In reality, ectomorphs can gain muscle, endomorphs can lose fat, mesomorphs can succeed in endurance sports, and all three body types can become obese (2). It’s a case of nurture vs. nature, and you can always improve your chosen avenue of fitness and exercise if you apply yourself.

Personally, I’ve been a 154-pound triathlete and a 198-pound drug-free powerlifter – that’s some spread for a supposed ectomorph.


2) Pure somatotypes are very rare

Very few people can be considered to be 100% ectomorph, endomorph, or mesomorph. In fact, most people are a mix of all three. We’ve all seen the skinny guy with the fat belly (ectomorph/endomorph) or the person with powerful arms but slender legs (mesomorph/ectomorph), and the fat but muscular fellow (endomorph/mesomorph).

If the somatotypes are supposed to exercise and eat according to their body type, what should those who demonstrate different somatotype characteristics do?

What program should an ectomorph/mesomorph follow? What diet would be best for an endomorphic mesomorph? This sort of conundrum can lead to paralysis by analysis, detracting from what really matters – training hard and consistently.

Or, you could forget your supposed somatotype and just train and eat for your goal. Sure, some people are blessed with better genetics and will progress faster and to a higher level. But, if you put in the work, you can always improve your fitness and physique.


3) Unrealistic expectations  

Having a particular body type does not guarantee that your body will respond favorably to a specific kind of training. For example, just because you think you’re a mesomorph and believe that all top bodybuilders are mesomorphs doesn’t mean you will get the same results if you follow the same workout. 

So many other things can affect your progress, including muscle attachment sites, muscle belly lengths, the ratio of fast vs. slow twitch muscle fibers, mitochondrial and capillary density, pain threshold, dedication, drive, and your willingness to use performance-enhancing drugs…! It’s a long list.

Golden-era bodybuilder Frank Zane, a famous so-called ectomorph, amassed incredible muscle size despite being labeled as a hard gainer. He was certainly a different shape from the mesomorphic Arnold Schwarzenegger. Yet, he was equally impressive and won three Mr. Olympia titles. It’s a good job that Zane didn’t aim low simply because of his somatotype.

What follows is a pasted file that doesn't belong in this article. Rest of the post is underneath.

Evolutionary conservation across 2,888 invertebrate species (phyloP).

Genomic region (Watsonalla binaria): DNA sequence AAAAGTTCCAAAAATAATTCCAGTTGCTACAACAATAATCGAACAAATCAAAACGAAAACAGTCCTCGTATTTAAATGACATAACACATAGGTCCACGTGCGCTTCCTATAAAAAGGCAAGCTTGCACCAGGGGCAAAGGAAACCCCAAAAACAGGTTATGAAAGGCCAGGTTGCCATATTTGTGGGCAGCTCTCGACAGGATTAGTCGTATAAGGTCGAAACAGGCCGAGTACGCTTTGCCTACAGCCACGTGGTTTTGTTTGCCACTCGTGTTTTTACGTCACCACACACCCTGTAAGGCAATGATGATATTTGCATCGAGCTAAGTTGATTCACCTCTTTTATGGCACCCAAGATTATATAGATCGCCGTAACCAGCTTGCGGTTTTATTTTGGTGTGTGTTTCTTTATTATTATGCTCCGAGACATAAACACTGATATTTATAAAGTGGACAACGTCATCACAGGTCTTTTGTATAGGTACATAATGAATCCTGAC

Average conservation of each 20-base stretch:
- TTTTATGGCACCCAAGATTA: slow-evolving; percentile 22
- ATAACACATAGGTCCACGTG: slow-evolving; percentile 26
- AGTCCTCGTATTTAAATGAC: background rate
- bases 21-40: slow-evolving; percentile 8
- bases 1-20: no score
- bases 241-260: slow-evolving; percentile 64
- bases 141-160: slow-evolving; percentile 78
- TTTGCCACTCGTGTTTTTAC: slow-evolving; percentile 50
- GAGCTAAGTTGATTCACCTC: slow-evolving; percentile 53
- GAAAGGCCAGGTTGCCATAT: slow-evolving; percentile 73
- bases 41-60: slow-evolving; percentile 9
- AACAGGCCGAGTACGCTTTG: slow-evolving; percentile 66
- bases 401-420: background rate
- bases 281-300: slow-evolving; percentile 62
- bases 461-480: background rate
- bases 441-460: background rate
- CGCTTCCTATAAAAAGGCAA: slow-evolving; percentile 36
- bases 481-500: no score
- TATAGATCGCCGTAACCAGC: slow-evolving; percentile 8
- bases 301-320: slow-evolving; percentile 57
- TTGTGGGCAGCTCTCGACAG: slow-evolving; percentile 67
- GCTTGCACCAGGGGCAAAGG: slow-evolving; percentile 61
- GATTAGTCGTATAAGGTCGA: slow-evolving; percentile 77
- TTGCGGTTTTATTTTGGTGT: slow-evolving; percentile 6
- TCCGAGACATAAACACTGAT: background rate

The same is true for ectomorphs, who are supposedly built for endurance. Yes, top marathon runners are very slender and light, but so are the club runners who finish two or more hours behind them. Your body type is no guarantee of success, and you cannot assume you’ll be good at something just because of your somatotype.


Closing Thoughts 

While there is nothing wrong with identifying your somatotype, it’s important to understand that it doesn’t have to affect your workouts or diet. The main thing to understand is that your body type can affect your rate of progress and your ultimate level of performance or development. 

A true ectomorph may never build the massive muscles of a mesomorph but can still develop an impressive, muscular physique. 

Similarly, an endomorph may tend to gain fat more easily or lose it more slowly, but that doesn’t mean they CAN’T get lean. 

Mesomorphs can make great distance runners if they train appropriately, but their tendency to gain muscle means they’re often naturally bigger and heavier than other endurance athletes. This extra weight may be detrimental to their performance. 

So, don’t get hung up on your somatotype. Your diet and training should reflect your goals and not your body type. Regardless of your somatotype, your body will adapt to the kind of training you do. 

Hard work and consistency always pay off, regardless of whether you are a meso, endo, or ectomorph.



1 - Ryan-Stewart H, Faulkner J, Jobson S. The influence of somatotype on anaerobic performance. PLoS One. 2018 May 22;13(5):e0197761. doi: 10.1371/journal.pone.0197761. PMID: 29787610; PMCID: PMC5963773.


2 - Koleva M, Nacheva A, Boev M. Somatotype, nutrition, and obesity. Rev Environ Health. 2000 Oct-Dec;15(4):389-98. doi: 10.1515/REVEH.2000.15.4.389. PMID: 11199249.